I was recently asked by “permaculture actionary” Delvin Solkinson to provide some words for a newsletter promoting the next Rainbow Serpent Festival at which I’ll be speaking (several times). Very normal that a previous participant at one of our Advanced Permaculture Principles Courses should be asking me for a piece for an event he has the job to promote. Except for the fact that Delvin is based in the rainforests of British Columbia, Canada and the event is Rainbow Serpent Festival, that is held each dry dusty January in our bioregional backyard.
My reply was “Delvin, You ask difficult questions. Attached are a few words for your “Trans Pacific Partnership” project producing a local festival mag from the west coast of Canada.” Inevitably I said too much for Delvin to use in full, but he thought it should be available somewhere, so here it is.
What are the roots or foundations of Permaculture?
Permaculture emerged from the fusion and ferment of environmental thinking of the 1970’s. It can be thought of as applied systems ecology with a strong debt to the work of Howard Odum. In another sense it was a branch of the tree of organic agriculture, with roots in many industrialised countries, in the early 20th century informed by pioneering work on sustainable agriculture by F.H. King who wrote Farmers of Forty Centuries; Permanent Agriculture in China, Japan and Korea. The emphasis on perennial plants, especially trees, was strongly informed by Russell Smiths Tree Crops; A Permanent Agriculture and the resurgence in interest in Economic Botany (useful plants), and indigenous use of plants and land management. As a social movement permaculture originated in the Counterculture applying an activist strategy to create the world we wanted rather than fighting to stop the world we didn’t want. Early “back to the land” self sufficiency efforts outside the mainstream economy provided a context for early application of permaculture concepts. Although not overtly political, permaculture was influenced by both Anarchist and Libertarian philosophies.
What is the best way to become a permaculture actionary or ‘get on the ground’ ?
There are many different entry points to becoming a “permaculture actionary”. For some it starts with books, for others it is social and practical immersion without over intellectualizing, for many it is a Permaculture Design Course. Whatever the starting point, it should become clear that the most important application of permaculture ethics and principles is to the self, through a process of self audit of our needs, wants, dependencies, creative and productive outputs and byproducts of our very existence. Getting grounded in this way is the start of a personal retro-fit or redesign process which does not require that we wait until we own land or are with the right crowd. We can be our own guinea pigs in creating a better world. It is not necessary to tell the whole world first up but it certainly helps to connect with like-minded people for ideas and inspiration in building skills and capacities to help ourselves and others adapt to a rapidly changing world.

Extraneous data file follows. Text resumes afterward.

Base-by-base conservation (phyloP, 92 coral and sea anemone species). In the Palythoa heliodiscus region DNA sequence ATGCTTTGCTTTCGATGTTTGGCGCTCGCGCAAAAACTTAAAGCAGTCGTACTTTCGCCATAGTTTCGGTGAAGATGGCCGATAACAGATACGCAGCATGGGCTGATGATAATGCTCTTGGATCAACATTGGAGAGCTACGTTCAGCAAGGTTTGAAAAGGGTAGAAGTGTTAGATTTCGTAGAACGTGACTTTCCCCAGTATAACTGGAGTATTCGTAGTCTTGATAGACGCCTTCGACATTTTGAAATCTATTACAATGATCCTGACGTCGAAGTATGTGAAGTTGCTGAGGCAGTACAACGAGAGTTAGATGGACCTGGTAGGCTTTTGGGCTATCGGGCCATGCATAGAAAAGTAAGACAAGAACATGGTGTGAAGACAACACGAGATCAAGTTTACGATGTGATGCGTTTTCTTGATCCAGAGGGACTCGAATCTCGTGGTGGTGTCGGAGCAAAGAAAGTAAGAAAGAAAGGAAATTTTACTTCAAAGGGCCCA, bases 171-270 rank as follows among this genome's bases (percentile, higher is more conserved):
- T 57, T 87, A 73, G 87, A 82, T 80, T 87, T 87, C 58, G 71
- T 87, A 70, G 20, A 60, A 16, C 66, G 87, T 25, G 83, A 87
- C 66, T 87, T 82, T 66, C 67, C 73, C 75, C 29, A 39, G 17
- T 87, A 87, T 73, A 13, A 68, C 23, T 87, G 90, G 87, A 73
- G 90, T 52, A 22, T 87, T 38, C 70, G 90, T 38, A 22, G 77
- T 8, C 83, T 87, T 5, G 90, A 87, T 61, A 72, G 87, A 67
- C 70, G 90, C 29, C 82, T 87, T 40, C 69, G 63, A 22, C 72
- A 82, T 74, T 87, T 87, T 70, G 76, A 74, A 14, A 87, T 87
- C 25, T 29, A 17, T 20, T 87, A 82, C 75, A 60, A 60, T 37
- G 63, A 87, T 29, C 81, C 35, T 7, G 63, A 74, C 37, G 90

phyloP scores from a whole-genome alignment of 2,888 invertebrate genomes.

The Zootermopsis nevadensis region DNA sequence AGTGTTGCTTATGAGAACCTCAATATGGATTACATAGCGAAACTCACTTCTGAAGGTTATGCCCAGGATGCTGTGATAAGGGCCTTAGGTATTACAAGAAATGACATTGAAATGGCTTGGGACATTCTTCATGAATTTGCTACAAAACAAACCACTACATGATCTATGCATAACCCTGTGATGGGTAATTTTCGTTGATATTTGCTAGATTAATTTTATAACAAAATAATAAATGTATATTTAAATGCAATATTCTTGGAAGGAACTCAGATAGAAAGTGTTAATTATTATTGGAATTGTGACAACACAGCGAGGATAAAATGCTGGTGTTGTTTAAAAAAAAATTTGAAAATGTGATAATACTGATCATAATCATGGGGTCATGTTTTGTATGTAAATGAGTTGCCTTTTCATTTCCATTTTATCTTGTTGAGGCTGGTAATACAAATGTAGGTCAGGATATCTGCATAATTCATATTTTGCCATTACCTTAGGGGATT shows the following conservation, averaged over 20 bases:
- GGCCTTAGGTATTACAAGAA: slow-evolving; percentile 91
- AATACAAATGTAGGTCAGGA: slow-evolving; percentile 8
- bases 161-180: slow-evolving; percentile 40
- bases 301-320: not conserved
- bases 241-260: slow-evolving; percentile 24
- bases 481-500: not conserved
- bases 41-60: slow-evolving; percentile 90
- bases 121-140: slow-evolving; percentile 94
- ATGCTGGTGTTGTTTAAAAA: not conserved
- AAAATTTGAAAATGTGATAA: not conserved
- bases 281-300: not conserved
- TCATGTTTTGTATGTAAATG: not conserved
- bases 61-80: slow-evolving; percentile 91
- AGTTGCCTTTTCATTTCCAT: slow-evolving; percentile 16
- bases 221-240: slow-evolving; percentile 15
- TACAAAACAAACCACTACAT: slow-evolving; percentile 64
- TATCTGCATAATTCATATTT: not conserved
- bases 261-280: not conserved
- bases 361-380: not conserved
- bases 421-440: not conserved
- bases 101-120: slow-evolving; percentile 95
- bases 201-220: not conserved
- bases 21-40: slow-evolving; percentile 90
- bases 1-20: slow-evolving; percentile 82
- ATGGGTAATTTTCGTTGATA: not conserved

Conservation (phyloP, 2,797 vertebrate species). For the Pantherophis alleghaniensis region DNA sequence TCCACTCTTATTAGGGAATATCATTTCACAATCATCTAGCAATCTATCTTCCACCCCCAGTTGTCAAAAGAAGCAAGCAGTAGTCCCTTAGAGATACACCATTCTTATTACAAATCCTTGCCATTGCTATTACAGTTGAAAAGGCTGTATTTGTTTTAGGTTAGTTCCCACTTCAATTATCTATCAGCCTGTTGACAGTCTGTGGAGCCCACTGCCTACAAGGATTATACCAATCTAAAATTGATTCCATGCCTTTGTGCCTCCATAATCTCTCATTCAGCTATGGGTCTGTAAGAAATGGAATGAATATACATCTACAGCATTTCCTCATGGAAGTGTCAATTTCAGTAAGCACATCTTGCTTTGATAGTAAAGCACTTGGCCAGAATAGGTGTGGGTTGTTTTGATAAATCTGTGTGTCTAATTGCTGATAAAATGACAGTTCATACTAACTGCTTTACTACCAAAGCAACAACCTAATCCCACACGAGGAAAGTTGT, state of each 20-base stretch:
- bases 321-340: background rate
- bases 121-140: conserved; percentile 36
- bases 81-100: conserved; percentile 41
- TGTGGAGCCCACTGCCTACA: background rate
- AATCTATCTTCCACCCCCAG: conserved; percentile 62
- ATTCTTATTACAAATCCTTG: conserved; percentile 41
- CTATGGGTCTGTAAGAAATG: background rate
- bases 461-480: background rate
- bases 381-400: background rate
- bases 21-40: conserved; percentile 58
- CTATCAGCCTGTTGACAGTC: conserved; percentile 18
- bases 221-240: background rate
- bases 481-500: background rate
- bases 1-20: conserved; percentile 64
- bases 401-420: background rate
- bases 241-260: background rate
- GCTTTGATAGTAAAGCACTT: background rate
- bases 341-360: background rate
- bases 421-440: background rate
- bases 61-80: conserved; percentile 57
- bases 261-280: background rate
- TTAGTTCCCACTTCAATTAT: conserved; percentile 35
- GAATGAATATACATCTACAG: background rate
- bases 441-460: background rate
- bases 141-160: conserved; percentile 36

What is the future of permaculture that you would most like to see?
My hopes for permaculture range from the most general to the most specific. As a concept I hope it continues to be informed and infused with creative thinking and activism that arises from outside its own self-referenced world . In this way it will avoid stagnation in thinking and action and continue to exhibit hybrid vigour that can respond to a rapidly changing world. This inclusive mentality that acknowledges like minded concepts and networks reduces the problems of “turf warfare” between pioneering concepts that colonise the psycho social margins of mainstream society.
This holistic “jack of all trades” scope of permaculture needs to be balanced by a “mastery of one”. For each of us the calling and contribution to a better world will be many and varied. My hope is that enough permaculture practitioners dedicate their lives to making the founding permaculture vision of truly productive bioregional tree crop agricultures a reality able to survive the rigours of climate change and energy descent. Can we do the hard yards such that reality can match the rhetoric?
These ideas are further explored in
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